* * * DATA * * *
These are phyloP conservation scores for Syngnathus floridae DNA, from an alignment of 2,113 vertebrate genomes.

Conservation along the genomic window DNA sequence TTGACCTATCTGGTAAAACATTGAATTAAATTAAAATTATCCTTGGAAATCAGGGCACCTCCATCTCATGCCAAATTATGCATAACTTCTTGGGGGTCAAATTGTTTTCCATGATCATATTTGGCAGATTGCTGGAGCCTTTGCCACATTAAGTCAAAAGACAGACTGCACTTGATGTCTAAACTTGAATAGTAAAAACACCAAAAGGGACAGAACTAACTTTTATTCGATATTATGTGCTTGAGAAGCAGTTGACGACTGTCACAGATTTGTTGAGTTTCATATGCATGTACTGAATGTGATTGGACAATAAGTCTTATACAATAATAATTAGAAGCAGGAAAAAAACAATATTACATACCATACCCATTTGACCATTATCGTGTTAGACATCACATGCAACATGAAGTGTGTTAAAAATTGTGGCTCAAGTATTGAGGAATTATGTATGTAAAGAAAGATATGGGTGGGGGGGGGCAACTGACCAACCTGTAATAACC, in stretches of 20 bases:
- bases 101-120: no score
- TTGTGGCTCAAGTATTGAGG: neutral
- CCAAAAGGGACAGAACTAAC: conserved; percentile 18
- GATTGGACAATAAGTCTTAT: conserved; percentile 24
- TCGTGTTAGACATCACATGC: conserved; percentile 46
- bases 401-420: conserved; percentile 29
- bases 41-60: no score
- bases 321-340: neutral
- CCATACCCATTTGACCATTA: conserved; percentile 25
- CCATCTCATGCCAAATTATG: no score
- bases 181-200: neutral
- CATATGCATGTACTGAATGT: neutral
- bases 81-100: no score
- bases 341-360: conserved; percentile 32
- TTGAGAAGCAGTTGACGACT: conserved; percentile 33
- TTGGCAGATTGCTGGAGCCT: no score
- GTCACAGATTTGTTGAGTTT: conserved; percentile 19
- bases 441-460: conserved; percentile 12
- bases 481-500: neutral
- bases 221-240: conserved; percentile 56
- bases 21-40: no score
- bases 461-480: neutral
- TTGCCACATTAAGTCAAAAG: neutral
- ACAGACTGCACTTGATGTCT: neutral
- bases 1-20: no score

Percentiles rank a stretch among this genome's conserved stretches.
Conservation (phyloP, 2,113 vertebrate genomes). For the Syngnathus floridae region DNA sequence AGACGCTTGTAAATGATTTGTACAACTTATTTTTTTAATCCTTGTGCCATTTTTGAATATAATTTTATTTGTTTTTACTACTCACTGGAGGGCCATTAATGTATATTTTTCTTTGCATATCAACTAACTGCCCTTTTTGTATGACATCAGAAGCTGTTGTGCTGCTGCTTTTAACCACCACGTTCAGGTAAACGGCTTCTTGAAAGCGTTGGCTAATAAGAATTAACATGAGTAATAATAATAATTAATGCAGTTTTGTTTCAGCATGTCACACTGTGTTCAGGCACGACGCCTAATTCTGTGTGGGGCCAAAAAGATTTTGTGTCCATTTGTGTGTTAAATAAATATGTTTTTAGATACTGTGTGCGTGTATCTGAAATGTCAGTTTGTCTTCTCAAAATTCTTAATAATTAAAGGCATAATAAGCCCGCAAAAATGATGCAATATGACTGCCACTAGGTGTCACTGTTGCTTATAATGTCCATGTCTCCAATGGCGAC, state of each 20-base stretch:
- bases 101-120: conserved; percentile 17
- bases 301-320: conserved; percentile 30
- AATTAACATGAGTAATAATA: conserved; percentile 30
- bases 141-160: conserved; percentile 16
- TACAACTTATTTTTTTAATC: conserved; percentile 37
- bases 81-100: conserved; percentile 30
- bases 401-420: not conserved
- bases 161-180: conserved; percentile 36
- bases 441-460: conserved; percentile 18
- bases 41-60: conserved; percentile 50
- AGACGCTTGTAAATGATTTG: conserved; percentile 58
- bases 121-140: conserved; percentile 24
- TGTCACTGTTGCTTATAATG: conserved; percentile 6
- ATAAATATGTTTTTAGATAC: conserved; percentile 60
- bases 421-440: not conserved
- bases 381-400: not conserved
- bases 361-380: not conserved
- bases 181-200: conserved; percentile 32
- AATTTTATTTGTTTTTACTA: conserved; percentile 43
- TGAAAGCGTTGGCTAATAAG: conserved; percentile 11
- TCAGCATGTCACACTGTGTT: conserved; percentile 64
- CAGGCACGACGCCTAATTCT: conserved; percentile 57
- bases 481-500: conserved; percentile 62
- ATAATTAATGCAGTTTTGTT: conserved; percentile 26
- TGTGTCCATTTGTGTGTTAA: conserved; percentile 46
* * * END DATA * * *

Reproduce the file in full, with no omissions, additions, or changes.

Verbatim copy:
These are phyloP conservation scores for Syngnathus floridae DNA, from an alignment of 2,113 vertebrate genomes.

Conservation along the genomic window DNA sequence TTGACCTATCTGGTAAAACATTGAATTAAATTAAAATTATCCTTGGAAATCAGGGCACCTCCATCTCATGCCAAATTATGCATAACTTCTTGGGGGTCAAATTGTTTTCCATGATCATATTTGGCAGATTGCTGGAGCCTTTGCCACATTAAGTCAAAAGACAGACTGCACTTGATGTCTAAACTTGAATAGTAAAAACACCAAAAGGGACAGAACTAACTTTTATTCGATATTATGTGCTTGAGAAGCAGTTGACGACTGTCACAGATTTGTTGAGTTTCATATGCATGTACTGAATGTGATTGGACAATAAGTCTTATACAATAATAATTAGAAGCAGGAAAAAAACAATATTACATACCATACCCATTTGACCATTATCGTGTTAGACATCACATGCAACATGAAGTGTGTTAAAAATTGTGGCTCAAGTATTGAGGAATTATGTATGTAAAGAAAGATATGGGTGGGGGGGGGCAACTGACCAACCTGTAATAACC, in stretches of 20 bases:
- bases 101-120: no score
- TTGTGGCTCAAGTATTGAGG: neutral
- CCAAAAGGGACAGAACTAAC: conserved; percentile 18
- GATTGGACAATAAGTCTTAT: conserved; percentile 24
- TCGTGTTAGACATCACATGC: conserved; percentile 46
- bases 401-420: conserved; percentile 29
- bases 41-60: no score
- bases 321-340: neutral
- CCATACCCATTTGACCATTA: conserved; percentile 25
- CCATCTCATGCCAAATTATG: no score
- bases 181-200: neutral
- CATATGCATGTACTGAATGT: neutral
- bases 81-100: no score
- bases 341-360: conserved; percentile 32
- TTGAGAAGCAGTTGACGACT: conserved; percentile 33
- TTGGCAGATTGCTGGAGCCT: no score
- GTCACAGATTTGTTGAGTTT: conserved; percentile 19
- bases 441-460: conserved; percentile 12
- bases 481-500: neutral
- bases 221-240: conserved; percentile 56
- bases 21-40: no score
- bases 461-480: neutral
- TTGCCACATTAAGTCAAAAG: neutral
- ACAGACTGCACTTGATGTCT: neutral
- bases 1-20: no score

Percentiles rank a stretch among this genome's conserved stretches.
Conservation (phyloP, 2,113 vertebrate genomes). For the Syngnathus floridae region DNA sequence AGACGCTTGTAAATGATTTGTACAACTTATTTTTTTAATCCTTGTGCCATTTTTGAATATAATTTTATTTGTTTTTACTACTCACTGGAGGGCCATTAATGTATATTTTTCTTTGCATATCAACTAACTGCCCTTTTTGTATGACATCAGAAGCTGTTGTGCTGCTGCTTTTAACCACCACGTTCAGGTAAACGGCTTCTTGAAAGCGTTGGCTAATAAGAATTAACATGAGTAATAATAATAATTAATGCAGTTTTGTTTCAGCATGTCACACTGTGTTCAGGCACGACGCCTAATTCTGTGTGGGGCCAAAAAGATTTTGTGTCCATTTGTGTGTTAAATAAATATGTTTTTAGATACTGTGTGCGTGTATCTGAAATGTCAGTTTGTCTTCTCAAAATTCTTAATAATTAAAGGCATAATAAGCCCGCAAAAATGATGCAATATGACTGCCACTAGGTGTCACTGTTGCTTATAATGTCCATGTCTCCAATGGCGAC, state of each 20-base stretch:
- bases 101-120: conserved; percentile 17
- bases 301-320: conserved; percentile 30
- AATTAACATGAGTAATAATA: conserved; percentile 30
- bases 141-160: conserved; percentile 16
- TACAACTTATTTTTTTAATC: conserved; percentile 37
- bases 81-100: conserved; percentile 30
- bases 401-420: not conserved
- bases 161-180: conserved; percentile 36
- bases 441-460: conserved; percentile 18
- bases 41-60: conserved; percentile 50
- AGACGCTTGTAAATGATTTG: conserved; percentile 58
- bases 121-140: conserved; percentile 24
- TGTCACTGTTGCTTATAATG: conserved; percentile 6
- ATAAATATGTTTTTAGATAC: conserved; percentile 60
- bases 421-440: not conserved
- bases 381-400: not conserved
- bases 361-380: not conserved
- bases 181-200: conserved; percentile 32
- AATTTTATTTGTTTTTACTA: conserved; percentile 43
- TGAAAGCGTTGGCTAATAAG: conserved; percentile 11
- TCAGCATGTCACACTGTGTT: conserved; percentile 64
- CAGGCACGACGCCTAATTCT: conserved; percentile 57
- bases 481-500: conserved; percentile 62
- ATAATTAATGCAGTTTTGTT: conserved; percentile 26
- TGTGTCCATTTGTGTGTTAA: conserved; percentile 46